‘Back in those days My Old Man was king of what they called the three-martini lunch. This meant that in dimly lit steakhouses all over Manhattan my father made bold, impetuous deals over gin and oysters. That was how it was done.’
Cliff Nelson, the privileged son of a New York publishing house editor, is slumming it around Greenwich village in 1958, enjoying the booze, drugs and the idea that he’s the next Kerouac.
Fresh-faced Eden Katz arrives in New York with the ultimate ambition to become an editor, but she’s shocked at the stumbling blocks she encounters.
Miles Tillman, a black publishing house messenger boy, is an aspiring writer who feels he straddles various worlds and belongs to none.
Their choices, concealments and betrayals ripple outwards leaving none of them unchanged.
What I Thought:
In the original press information, Three Martini Lunch was described as ‘Mad Men for the publishing world’ and certainly that description stands up as Suzanne Rindell vividly describes 1950s New York, a time when sharp-suited men ruled publishing and as many deals were done at the lunch table as over the office desk.
To this face-paced and drink-fuelled backdrop are set three young people hoping to make their mark on the world – two of them are held back by their gender and race, the other purely by his complete lack of talent and huge ego. As we follow each character, their stories intersect meaning that we hear from each of their points of view what they are going through, but also get their perspectives on each other.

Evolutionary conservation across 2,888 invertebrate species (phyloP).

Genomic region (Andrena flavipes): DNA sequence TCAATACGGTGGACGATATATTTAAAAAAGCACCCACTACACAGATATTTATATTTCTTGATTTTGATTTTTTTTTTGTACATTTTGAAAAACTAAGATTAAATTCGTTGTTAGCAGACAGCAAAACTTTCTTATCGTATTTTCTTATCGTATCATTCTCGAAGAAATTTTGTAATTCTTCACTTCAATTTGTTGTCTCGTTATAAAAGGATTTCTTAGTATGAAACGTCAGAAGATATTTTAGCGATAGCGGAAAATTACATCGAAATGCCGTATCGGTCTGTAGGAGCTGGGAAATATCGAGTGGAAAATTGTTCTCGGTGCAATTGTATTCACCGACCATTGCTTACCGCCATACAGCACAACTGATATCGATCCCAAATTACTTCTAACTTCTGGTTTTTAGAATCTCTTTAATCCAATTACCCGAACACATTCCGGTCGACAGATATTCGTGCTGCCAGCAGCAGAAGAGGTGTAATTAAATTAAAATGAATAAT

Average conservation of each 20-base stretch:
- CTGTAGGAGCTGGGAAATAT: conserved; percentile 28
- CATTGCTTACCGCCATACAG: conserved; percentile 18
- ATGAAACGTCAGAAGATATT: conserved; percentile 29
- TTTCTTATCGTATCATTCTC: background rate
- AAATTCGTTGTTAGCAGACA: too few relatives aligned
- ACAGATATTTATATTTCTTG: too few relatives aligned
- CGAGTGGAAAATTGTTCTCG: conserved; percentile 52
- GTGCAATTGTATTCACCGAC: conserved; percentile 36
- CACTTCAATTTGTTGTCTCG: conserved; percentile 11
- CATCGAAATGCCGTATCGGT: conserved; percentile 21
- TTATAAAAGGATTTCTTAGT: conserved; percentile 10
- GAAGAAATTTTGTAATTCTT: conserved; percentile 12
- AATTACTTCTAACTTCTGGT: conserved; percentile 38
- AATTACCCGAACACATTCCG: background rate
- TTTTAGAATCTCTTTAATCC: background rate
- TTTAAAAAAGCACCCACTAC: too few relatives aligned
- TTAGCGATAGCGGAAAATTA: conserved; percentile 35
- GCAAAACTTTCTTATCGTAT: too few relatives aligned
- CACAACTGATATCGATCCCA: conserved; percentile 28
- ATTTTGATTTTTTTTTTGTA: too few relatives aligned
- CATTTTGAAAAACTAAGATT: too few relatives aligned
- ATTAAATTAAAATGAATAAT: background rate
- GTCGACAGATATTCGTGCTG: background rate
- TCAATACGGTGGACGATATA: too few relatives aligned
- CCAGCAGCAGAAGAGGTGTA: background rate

This book has a lot to say about race and the place of women in a white, male dominated time and industry and, even in Greenwich Village – the supposed liberal heart of 1950s New York – there are social and sexual taboos that hum under the surface of parties, poetry and rundown apartments. Each of the characters has a challenge to face – Eden’s ambition to become an editor suffers on two fronts – the fact that she’s a woman and the fact that she’s a Jew, while Marcus is all but written off because he is black, but also struggles with the fact that he is gay – at the time, still a crime. Only Cliff’s struggle is self-made as he fights against the feeling that he could really be great if someone gave him a break…
As I said, the descriptions of the Village and New York really bring the environment alive and the Mad Men comparison is really quite valid. My one minor niggle with the book is that it starts to lag in the middle section – it takes a little while to get going again, but once it does, it is compulsive reading and Marcus’s story is particularly heartbreaking.
Please note: I was sent a copy of this book by the publisher for review purposes. All opinions are, as ever, my own.